France orders lockdown to slow COVID-19 spread

Paris skyline
Paris skyline

encrier / iStock

France today became the third European country to go on lockdown to curb the spread of COVID-19, while in Spain, the number of new cases nudged the country ahead of South Korea as the world's fourth hardest-hit country.

Other European countries saw no let-up in cases, and more African countries detected their first cases. With about 179,000 global cases now reflected on the Johns Hopkins online dashboard, the proportion of cases outside China is increasing steadily, as are the share of deaths.

WHO emphasizes testing

At a media telebriefing today, World Health Organization director-general Tedros Adhanom Ghebreyesus, PhD, said the rapid increase has come with a similar rapid rise in social distancing. However, there hasn't been a vigorous enough push for isolation, testing, and contact tracing, which he said form the backbone of the response.

Breaking chains of transmission requires testing and isolation, he said. "You can't figure [out] a fire blindfolded is the simple message," he said. "Test, test, test."

France lockdown is Europe's third

French President Emmanuel Macron today ordered a 15-day lockdown for the country, ordering people to leave their homes only for essential purposes starting tomorrow, CNBC and other outlets reported. He also said the second round of local elections is cancelled.

The lockdown affects about 67 million people and comes 2 days after Spain announced a similar move. France today announced 1,210 new cases and 21 more deaths, raising its respective totals to 6,633 and 75. The country's hot spots are the Alsace region in the northeast near the border with Germany and the greater Paris area, Agence France-Presse reported today.

A French health official said the situation is deteriorating fast, with cases doubling every 3 days—a pace that threatens to overrun hospitals.

Meanwhile, Italy announced 3,233 more cases, boosting its overall total to 27,980. And Spain announced 1,440 more cases, along with 48 more deaths, raising its total to 9,429 cases, 342 of them fatal. Germany's total has risen to 7,241 cases, 15 of them fatal, and the United Kingdom today reported that its total has reached 1,543 cases, including 55 deaths.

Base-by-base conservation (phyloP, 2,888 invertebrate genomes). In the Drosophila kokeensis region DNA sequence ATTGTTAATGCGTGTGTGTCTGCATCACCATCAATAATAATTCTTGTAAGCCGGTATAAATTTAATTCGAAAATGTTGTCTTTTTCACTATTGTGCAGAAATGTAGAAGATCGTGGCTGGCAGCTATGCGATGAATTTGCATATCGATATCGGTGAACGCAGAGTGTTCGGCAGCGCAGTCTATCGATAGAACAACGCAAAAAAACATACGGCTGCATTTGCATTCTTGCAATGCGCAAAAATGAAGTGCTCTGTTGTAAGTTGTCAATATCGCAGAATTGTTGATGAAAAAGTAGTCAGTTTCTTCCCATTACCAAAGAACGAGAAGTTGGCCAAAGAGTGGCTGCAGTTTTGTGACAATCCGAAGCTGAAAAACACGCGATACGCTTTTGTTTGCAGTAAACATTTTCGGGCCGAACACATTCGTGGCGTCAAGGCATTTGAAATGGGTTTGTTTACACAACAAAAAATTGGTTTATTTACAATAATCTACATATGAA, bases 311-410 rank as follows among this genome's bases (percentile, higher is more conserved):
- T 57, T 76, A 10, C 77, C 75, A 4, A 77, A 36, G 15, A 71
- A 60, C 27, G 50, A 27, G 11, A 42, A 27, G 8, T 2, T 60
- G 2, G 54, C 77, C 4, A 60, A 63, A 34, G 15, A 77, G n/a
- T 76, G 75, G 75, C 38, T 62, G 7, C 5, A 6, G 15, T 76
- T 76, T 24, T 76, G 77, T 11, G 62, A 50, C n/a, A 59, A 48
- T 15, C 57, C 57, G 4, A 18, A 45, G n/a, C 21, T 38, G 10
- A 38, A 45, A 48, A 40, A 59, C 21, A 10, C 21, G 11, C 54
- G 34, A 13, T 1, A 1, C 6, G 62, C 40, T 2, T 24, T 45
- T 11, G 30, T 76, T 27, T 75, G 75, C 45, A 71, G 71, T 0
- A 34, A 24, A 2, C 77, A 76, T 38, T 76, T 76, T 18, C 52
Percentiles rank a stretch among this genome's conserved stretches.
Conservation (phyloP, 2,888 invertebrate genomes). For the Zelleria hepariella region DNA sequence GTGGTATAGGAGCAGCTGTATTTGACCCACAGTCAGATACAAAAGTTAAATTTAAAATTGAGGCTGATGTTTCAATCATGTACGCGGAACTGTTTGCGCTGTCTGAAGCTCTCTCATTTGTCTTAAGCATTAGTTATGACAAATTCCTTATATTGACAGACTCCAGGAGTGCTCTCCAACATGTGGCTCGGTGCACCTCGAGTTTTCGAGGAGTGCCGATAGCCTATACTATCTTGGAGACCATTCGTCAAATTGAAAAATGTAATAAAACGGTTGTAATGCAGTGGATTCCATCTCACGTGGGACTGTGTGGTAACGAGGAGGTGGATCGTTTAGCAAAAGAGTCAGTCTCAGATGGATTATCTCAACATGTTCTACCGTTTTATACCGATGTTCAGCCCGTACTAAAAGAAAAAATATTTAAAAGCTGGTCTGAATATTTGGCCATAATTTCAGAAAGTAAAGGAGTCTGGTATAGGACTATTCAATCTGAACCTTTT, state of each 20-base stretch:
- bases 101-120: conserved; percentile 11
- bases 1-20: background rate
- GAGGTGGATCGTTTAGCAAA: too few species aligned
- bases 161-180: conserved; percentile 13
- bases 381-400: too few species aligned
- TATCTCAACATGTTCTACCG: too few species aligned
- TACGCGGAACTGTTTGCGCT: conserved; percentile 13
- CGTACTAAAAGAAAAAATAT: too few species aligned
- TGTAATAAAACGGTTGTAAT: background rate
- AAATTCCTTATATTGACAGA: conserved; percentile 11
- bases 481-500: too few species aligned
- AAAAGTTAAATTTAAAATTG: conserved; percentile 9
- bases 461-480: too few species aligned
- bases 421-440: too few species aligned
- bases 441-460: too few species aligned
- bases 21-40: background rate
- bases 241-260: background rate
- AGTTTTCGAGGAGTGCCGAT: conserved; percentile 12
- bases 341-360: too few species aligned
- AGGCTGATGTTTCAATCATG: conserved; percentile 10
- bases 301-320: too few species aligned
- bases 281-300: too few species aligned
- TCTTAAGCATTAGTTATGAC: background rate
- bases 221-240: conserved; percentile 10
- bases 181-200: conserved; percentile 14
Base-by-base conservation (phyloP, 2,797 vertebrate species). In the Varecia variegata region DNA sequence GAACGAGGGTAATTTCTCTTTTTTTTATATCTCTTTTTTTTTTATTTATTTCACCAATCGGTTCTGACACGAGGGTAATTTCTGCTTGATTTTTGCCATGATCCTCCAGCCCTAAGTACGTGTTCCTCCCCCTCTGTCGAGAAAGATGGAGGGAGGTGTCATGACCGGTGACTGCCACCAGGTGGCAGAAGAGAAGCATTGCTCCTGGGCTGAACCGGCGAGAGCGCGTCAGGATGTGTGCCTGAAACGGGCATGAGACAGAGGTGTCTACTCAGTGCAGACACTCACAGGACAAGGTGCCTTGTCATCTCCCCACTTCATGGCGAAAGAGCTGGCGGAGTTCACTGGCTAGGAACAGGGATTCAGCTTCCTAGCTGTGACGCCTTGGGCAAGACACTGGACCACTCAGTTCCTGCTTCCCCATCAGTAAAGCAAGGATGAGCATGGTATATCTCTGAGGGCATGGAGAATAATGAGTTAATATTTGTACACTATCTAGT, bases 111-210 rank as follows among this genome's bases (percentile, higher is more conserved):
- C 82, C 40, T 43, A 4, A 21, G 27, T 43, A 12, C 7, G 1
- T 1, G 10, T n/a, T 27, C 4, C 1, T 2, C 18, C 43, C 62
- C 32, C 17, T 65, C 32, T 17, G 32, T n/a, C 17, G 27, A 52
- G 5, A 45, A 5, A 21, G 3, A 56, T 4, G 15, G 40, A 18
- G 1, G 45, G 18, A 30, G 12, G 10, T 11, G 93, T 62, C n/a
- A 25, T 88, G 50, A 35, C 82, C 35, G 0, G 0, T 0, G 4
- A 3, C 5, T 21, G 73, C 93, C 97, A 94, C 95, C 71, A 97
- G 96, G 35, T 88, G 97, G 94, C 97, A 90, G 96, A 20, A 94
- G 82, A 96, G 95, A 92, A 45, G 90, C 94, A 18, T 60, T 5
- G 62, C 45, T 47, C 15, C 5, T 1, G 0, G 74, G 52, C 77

Middle East, Asia, Africa snapshots

In Iran, behind Italy as the third hardest-hit country, the health ministry today reported 1,053 new cases, down from yesterday, along with 129 more deaths, raising its respective totals to 14,991 and 853.

In a related development, a WHO mission just concluded a visit to Iraq, where experts reviewed the health ministry's readiness to handle an increase in cases. Iraq reported its first case on Feb 22, which involved an Iranian student. So far, the country has confirmed 83 cases, 8 of them fatal.

The WHO said Iraqi officials are concerned about the possibility of community transmission, which would threaten its fragile health system. Authorities have already banned major events, shuttered schools, and closed gathering places to slow the spread of the virus. So far, the WHO has provided health supplies and is working with local medical teams to establish negative-pressure rooms in three different cities.

In Asia, cases rose by 125 in Malaysia today, most of them linked to a large gathering that drew several international participants to a mosque outside of Kuala Lumpur. So far, the country has reported 553 cases, Malaysia Today reported.

South Korea's cases continued to slow, with only 74 more reported today. In China, health officials reported only 16 new cases today, while the country announced a 14-day quarantine for all international travelers entering Beijing.

Elsewhere, several more African countries, including Liberia, Central African Republic, and Sudan, have recently detected their first cases, bringing the total in the WHO's African region to 327 cases from 27 different countries.

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